2. A measuring cell according to claim 1, wherein the inlet passage is circular in cross section and the distance between said point and the measuring window is approximately equal to one half of the diameter of the inlet passage.
3. A measuring cell according to claim 1, wherein the inlet passage is circular in cross section and the distance between said point and the inlet passage is three to seven times the diameter of the inlet passage.
4. A measuring cell according to claim 3, wherein the distance between said point and the inlet passage is four to six times the diameter of the inlet passage.
5. A measuring cell according to claim 1, wherein the central axis of the inlet passage intersects the plane of the measuring window at an angle of from 10-45 degrees.
6. A measuring cell according to claim 1, wherein the central axis of the inlet passage intersects the plane of the measuring window at an angle of from 30-40 degrees.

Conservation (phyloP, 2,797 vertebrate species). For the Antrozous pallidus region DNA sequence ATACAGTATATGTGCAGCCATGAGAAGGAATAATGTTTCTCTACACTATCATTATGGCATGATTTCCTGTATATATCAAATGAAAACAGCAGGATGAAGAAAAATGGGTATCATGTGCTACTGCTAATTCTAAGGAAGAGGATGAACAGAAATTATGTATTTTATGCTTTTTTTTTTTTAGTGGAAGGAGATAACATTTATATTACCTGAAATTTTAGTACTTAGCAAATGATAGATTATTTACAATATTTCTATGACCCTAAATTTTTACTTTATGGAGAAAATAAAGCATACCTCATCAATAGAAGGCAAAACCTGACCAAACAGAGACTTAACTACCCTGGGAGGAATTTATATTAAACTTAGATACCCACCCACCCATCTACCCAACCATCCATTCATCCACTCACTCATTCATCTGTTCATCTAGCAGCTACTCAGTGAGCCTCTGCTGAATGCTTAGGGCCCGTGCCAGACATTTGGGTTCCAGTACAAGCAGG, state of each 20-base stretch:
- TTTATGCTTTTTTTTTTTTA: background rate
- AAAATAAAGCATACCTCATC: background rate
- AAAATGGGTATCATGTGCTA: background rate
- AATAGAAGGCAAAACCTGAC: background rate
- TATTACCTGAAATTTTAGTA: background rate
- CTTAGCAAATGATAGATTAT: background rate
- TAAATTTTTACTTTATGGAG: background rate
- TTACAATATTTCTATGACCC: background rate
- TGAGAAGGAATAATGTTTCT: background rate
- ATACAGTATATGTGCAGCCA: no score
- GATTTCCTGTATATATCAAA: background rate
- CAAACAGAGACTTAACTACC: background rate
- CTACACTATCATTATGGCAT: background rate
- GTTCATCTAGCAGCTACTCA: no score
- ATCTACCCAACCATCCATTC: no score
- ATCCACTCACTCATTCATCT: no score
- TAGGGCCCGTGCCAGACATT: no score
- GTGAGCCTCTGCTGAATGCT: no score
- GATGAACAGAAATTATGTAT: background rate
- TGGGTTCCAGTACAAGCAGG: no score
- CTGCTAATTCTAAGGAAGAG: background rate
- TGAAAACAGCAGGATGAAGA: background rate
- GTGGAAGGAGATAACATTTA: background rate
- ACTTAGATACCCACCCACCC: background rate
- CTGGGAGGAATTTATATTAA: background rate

7. A measuring cell for determining the composition of a flowing slurry, the measuring cell comprising:
wall means enclosing a measurement volume for receiving a flow of slurry, the wall means defining an inlet passage, an outlet passage, and an opening, the inlet passage having a central axis; and
a substantially planar measuring window occluding the opening and having a center point, the opening being disposed with its plane inclined relative to the central axis of the inlet passage and so that an axis through the center point of the measuring window and perpendicular to the plane of the measuring window approximately intersects the central axis of the inlet passage at a point internal to the measuring cell and spaced apart from the measuring window, whereby slurry entering the measuring cell along said central axis is directed toward the measuring window.